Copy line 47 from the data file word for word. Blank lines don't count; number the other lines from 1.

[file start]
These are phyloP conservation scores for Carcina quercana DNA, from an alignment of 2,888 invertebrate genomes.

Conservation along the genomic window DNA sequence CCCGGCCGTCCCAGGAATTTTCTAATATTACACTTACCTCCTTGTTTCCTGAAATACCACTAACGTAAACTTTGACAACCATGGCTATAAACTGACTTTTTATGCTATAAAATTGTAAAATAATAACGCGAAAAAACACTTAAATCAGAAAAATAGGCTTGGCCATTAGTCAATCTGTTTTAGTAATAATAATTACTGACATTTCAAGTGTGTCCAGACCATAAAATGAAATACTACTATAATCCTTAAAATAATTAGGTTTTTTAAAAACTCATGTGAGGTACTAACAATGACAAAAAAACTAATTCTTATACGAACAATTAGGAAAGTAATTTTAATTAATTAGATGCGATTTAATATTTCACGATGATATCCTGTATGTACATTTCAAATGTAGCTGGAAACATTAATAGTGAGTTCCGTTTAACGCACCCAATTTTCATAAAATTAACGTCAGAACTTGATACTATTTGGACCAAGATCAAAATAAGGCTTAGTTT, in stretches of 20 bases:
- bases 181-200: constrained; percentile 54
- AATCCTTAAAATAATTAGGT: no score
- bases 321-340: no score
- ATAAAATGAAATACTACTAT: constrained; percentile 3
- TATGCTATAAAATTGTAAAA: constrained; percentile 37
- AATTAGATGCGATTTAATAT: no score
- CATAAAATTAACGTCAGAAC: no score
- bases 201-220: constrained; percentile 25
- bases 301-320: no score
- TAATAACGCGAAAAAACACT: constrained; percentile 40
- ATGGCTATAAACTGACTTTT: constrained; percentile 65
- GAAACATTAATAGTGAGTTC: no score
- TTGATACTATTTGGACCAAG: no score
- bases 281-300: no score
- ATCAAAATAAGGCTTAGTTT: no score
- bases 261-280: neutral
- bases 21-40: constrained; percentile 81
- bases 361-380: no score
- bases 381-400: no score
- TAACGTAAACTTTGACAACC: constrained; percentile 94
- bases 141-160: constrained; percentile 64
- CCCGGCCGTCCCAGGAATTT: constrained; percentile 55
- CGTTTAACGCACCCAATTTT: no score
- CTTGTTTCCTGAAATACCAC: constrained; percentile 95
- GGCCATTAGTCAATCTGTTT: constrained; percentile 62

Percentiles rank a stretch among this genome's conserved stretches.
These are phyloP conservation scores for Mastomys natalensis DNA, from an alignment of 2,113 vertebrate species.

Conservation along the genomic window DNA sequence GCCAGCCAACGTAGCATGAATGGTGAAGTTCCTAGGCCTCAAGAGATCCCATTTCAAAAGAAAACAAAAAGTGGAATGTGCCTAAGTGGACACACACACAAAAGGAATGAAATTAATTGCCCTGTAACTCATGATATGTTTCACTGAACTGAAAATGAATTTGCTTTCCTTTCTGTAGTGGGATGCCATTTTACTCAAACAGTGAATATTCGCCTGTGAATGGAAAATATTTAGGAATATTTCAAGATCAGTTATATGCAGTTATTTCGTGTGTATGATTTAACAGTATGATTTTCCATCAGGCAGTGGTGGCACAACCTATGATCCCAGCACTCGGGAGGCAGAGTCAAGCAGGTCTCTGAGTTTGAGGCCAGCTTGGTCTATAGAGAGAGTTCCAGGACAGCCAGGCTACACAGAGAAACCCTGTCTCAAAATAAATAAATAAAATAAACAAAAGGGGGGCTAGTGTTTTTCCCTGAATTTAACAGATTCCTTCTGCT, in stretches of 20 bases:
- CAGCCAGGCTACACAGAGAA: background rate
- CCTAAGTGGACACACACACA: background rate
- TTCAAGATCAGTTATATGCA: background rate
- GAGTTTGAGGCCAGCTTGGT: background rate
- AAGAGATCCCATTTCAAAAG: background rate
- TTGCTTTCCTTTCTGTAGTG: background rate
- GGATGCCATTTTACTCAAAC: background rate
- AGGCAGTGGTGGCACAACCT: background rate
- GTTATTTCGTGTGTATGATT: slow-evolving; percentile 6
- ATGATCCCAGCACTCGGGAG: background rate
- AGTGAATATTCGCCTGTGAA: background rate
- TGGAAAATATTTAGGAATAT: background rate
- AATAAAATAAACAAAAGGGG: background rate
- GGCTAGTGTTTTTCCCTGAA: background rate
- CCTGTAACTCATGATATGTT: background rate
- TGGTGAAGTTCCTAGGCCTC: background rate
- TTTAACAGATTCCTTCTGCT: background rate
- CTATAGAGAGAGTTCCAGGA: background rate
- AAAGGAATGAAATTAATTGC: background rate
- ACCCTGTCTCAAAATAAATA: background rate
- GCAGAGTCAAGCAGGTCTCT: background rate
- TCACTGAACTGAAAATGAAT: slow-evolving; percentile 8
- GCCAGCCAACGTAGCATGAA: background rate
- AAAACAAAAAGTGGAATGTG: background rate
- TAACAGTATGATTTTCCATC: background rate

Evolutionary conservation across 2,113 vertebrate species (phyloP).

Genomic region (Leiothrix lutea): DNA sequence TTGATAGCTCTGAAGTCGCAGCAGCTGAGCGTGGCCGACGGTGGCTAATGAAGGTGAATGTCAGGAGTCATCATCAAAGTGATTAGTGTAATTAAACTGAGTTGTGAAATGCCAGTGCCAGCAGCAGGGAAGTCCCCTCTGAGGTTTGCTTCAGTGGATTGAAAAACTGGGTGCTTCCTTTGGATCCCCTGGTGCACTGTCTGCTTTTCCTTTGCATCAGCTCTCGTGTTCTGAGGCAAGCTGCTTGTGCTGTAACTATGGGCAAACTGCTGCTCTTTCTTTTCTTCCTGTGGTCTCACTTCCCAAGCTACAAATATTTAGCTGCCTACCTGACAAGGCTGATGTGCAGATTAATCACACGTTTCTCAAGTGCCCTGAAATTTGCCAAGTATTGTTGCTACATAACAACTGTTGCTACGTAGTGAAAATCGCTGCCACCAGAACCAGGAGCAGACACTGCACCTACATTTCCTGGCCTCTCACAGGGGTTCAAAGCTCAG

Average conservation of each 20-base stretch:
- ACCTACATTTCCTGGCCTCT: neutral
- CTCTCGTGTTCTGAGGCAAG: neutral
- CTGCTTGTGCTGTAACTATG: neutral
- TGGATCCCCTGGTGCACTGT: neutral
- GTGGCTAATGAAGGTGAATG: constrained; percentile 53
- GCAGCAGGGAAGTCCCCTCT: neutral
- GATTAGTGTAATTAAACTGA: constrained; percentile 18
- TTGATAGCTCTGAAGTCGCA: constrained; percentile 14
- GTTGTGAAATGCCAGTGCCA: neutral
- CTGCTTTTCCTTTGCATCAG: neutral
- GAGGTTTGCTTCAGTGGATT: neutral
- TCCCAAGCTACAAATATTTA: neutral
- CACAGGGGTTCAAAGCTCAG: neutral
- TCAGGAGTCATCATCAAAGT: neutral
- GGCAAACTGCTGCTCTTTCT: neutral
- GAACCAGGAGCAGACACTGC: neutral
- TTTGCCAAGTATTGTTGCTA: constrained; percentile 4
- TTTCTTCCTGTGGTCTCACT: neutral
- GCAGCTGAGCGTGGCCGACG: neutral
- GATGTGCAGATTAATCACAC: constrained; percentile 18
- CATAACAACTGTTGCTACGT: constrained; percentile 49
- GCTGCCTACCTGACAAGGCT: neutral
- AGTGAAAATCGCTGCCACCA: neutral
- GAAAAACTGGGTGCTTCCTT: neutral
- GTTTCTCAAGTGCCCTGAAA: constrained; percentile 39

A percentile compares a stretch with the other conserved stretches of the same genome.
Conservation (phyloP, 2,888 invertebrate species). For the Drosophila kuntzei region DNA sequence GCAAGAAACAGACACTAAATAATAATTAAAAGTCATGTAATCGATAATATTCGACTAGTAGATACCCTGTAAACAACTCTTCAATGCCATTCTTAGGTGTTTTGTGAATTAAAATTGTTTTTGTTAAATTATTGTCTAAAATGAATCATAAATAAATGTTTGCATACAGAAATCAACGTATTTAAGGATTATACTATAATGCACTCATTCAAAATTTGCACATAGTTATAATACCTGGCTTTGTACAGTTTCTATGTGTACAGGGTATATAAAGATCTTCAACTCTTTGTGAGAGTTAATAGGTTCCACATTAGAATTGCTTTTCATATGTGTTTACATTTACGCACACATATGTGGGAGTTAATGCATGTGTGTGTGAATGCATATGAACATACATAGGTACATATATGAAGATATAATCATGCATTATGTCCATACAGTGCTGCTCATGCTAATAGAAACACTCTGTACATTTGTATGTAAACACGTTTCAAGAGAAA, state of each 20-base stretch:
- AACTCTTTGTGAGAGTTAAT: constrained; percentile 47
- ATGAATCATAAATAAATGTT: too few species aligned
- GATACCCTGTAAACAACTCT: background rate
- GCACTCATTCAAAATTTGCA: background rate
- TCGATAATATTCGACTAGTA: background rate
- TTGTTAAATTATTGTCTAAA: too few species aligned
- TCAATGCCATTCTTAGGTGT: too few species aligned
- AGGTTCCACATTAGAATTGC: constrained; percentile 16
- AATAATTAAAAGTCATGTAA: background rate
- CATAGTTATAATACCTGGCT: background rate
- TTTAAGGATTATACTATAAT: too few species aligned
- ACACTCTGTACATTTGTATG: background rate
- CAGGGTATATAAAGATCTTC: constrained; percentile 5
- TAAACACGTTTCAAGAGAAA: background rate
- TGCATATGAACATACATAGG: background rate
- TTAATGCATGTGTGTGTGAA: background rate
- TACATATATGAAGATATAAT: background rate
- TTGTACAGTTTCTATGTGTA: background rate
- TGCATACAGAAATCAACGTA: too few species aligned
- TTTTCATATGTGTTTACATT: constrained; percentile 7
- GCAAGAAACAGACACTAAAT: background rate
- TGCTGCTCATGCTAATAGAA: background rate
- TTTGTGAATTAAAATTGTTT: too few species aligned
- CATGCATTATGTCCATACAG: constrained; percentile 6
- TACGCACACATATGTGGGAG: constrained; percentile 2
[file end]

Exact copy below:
- TTTAACAGATTCCTTCTGCT: background rate